Atos and Capita miss targets for 'acceptable' £700 million PIP assessments

24 April 2018 6 min. read

Outsourcers Atos and Capita have come under fire for the reported mishandling of as many as a third of the Personal Independence Payment (PIP) assessments they carried out. The firms received a raise for their efforts last year, raking in more than £250 million each for the controversial disability welfare checks, despite Parliament’s Work and Pensions Committee recently suggesting vulnerable people had been “pushed to the brink of destitution” by the contractors’ handling of the scheme.

Private firms carrying out controversial disability assessments received a £40 million increase in funding last year, despite widespread concerns with the system. According to figures initially revealed by The Independent, a freedom of information request found the Department for Work and Pensions (DWP) had paid almost £255 million over 2017 to Independent Assessment Services (formerly known as Atos Healthcare) and Capita, for the duo to perform Personal Independence Payment (PIP) assessments. Independent Assessment Services rebranded from Atos Healthcare in 2017 – however it is still part of Atos, leading a number of commentators to suggest the firm was trying to distance itself from bad press relating to its handling of the disability assessments.

The total payout for Atos and Capita saw a 19% increase on 2016’s figures, as the DWP spent its highest amount on PIP since its launch in 2013. The figures came after The Press Association revealed in 2017 that Atos and Capita were set to be paid more than £700 million for their five-year contracts – against an original estimate of £512 million – prompting accusations that the DWP were “rewarding failure.”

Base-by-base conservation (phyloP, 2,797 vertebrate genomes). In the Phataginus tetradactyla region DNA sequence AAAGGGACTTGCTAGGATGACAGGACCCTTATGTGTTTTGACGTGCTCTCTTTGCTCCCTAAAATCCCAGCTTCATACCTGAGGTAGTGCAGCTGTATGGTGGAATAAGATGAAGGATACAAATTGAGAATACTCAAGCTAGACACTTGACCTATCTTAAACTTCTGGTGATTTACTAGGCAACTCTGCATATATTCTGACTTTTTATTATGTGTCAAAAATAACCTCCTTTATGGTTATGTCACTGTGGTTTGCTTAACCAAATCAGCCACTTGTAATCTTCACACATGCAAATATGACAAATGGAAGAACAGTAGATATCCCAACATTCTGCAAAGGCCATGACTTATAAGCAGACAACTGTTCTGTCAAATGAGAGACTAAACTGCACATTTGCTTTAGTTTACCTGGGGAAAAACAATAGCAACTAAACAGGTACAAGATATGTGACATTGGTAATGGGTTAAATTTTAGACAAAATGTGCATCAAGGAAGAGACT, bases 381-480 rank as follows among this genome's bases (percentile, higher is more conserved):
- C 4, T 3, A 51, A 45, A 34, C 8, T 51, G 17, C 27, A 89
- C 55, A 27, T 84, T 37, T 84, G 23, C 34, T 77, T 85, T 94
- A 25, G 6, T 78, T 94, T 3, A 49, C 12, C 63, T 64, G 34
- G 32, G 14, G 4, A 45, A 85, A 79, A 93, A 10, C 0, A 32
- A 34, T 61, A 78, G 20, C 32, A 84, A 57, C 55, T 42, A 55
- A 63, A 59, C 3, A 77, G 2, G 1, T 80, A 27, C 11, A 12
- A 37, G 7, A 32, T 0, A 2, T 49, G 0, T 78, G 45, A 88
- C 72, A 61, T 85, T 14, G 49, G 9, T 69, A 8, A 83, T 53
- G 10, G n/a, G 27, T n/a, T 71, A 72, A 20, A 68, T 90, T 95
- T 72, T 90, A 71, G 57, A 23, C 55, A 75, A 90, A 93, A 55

Atos and Capita miss targets for 'acceptable' £700 million PIP assessments

Now, the pressure mounting against the two professional services firms has been further ratcheted up with the revelation that almost a third of assessments for the PIP disability benefit require amendments, while an average of 5% do not meet the departmental standards required of them. According to figures handed to MPs by the Government, official figures state that 95% of reports are “acceptable”, which is in itself a failure, as Atos and Capita have a shared target for 3% or fewer of their reports to be ranked “unacceptable” – a target they have never met. Thousands more “acceptable” reports still had to be altered or see staff prompted to up their efforts for future reports.

Exemplifying this, in the reported data, Atos admitted that 5% of its reports were "unacceptable" between March and December 2017 – while a further 10% were "acceptable with amendments", and 15% were described as “acceptable with feedback", prompting the assessor to consider their conduct as there was "learning required" for future assessments. This meant that only 70% of Atos’ reports were deemed acceptable without any changes or feedback.